This issue, more than any other issue in the church, often brings out worst, most unchristian responses by many people. Dr. White does not join in and make fun of people, attack straw men, or even say anything disparaging about the King James Bible. He elevates it as a fine translation of God's word and tries to show through greek texts and church history that the other translations also likewise well made by gospel-based Christians, with no motive other than glorifying God. If you approach his book without an axe to grind, you will find that it will do two things. First, it will give you a new appreciation for the King James Version and all of the scholarship that went into its creation. Second, it will show the benefits to be gained from looking at the newer translations. In the end, it is a great appeal for unity in the church where should not to be division. I am grateful for my time spent reading this book.
I agree with the review given by Irgafriel of Upland, CA. I have nothing against the KJV or those who use it as their main translation as I use it myself, but it is not my preferred translation that I use. I have a facsimile of the 1st Edition of the 1611 KJV as well as the KJV that is current circulation today and the NKJV. I also have 12 modern translations that I use for verse comparison as well as several pre-KJV English translations back to Wycliffes Bible of 1388.
I tend to agree with Mr. White that the majority of Christians today have little or no knowledge of where the Bible come from or how it was transmitted over time (which is sad) as was the case with my encounter with two KJV proponents. They were told they had a 1611 KJV (which they did not have) and they also believe the KJV was the first English Bible and that King James had the original language manuscripts. Before my encounter with the KJV proponents I had a limited knowledge of the history of the Bible, since my encounter with them I have done my research on both the history and that of textual criticism. Mr. Whites book is very thorough and brings everything together nicely concerning this subject.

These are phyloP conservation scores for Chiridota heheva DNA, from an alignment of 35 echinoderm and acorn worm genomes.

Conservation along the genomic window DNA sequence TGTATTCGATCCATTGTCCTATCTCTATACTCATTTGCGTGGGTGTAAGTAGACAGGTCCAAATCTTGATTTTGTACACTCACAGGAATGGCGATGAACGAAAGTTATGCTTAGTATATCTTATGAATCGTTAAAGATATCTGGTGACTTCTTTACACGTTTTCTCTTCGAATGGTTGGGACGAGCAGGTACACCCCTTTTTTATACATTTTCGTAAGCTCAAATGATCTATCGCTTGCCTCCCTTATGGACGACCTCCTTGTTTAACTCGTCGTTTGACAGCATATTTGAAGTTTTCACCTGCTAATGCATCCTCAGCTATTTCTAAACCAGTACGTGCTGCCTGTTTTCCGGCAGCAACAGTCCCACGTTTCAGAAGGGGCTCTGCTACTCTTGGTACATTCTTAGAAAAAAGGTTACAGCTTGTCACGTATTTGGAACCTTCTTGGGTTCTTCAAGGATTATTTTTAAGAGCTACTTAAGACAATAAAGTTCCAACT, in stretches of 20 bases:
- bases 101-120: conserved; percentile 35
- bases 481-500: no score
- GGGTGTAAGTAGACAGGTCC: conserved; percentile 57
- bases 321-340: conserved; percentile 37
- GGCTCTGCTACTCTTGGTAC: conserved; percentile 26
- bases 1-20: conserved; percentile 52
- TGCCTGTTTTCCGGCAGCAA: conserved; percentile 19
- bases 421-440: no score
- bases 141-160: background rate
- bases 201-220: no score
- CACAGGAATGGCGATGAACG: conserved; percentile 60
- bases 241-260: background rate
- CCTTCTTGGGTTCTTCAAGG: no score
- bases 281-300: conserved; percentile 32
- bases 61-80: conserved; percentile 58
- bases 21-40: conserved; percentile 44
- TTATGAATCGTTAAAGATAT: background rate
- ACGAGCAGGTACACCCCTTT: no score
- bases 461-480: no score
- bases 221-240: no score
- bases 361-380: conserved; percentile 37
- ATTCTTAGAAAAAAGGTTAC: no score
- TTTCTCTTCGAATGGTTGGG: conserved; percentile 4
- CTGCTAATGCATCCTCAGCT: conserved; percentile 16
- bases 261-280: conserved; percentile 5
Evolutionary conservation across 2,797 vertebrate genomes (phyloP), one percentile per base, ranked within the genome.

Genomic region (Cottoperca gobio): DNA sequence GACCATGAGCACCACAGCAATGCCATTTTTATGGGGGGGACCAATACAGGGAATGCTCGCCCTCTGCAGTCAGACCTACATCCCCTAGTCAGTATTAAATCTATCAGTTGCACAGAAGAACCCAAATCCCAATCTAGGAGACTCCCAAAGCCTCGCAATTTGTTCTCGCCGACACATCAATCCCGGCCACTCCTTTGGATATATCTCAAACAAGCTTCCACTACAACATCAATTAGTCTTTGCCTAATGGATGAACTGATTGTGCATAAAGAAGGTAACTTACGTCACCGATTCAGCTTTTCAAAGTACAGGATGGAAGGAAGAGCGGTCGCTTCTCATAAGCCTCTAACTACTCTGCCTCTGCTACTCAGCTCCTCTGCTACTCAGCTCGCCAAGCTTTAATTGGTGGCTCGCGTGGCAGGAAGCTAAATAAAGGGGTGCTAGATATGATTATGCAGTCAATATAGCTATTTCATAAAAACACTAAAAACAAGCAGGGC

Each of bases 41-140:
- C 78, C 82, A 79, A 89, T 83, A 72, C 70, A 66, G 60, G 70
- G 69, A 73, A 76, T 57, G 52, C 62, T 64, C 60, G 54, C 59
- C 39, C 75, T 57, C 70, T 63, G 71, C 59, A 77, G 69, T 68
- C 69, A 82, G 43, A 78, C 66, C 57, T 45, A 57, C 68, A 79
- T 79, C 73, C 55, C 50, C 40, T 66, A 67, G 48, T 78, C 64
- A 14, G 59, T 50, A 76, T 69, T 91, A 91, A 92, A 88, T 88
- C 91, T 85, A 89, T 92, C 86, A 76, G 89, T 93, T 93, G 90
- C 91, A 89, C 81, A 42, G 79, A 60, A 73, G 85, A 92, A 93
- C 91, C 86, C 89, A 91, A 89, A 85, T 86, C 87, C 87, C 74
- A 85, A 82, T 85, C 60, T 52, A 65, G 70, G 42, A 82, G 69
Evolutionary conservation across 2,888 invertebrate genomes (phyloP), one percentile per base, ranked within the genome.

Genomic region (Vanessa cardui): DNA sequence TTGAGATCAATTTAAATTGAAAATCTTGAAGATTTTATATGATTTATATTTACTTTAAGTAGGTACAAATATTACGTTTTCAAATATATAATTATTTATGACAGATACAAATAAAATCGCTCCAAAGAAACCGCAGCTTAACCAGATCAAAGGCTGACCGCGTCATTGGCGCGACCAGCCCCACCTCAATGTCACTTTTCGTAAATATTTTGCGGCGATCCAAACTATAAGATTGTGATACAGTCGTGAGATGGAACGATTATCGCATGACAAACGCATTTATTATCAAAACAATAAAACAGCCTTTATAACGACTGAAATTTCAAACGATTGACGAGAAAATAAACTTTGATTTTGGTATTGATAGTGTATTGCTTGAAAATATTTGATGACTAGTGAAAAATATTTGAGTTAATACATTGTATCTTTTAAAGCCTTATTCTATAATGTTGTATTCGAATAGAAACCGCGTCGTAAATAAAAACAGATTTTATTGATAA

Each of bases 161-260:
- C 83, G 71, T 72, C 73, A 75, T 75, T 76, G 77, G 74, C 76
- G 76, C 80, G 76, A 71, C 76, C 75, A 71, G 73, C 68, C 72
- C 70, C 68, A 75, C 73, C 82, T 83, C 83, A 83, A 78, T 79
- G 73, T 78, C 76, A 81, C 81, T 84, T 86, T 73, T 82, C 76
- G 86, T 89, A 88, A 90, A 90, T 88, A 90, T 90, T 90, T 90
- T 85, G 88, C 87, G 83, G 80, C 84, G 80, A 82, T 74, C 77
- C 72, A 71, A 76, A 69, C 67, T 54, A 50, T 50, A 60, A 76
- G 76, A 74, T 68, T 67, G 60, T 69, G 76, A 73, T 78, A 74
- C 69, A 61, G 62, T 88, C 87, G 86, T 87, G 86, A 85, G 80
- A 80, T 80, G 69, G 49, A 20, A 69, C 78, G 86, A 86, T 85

I would recommend the two following books for those who want deeper understanding the history of the Bible and the manuscripts involved, A Pictorial History of Our English Bible by David Beale and Intro to New Testament Textual Criticism by J. H. Greenlee
I have the 1995 edition of this book and I have turned to it numerous times as a resource for additional information on specific passages. This is not an overly technical book and yet it thoroughly presents an overview of the manuscript issues as well as specifics on many passages in dispute. The Scripture index in the back of the book makes it easy to look up certain passages that one may be dealing with to find notes, comments, and possibly the manuscript variant sources which can be researched for further study.
It is written in Whites easy to read style and yet it firmly supports the adequacy and superiority of the modern translations. If you are dealing with this subject at all this is an extremely helpful resource.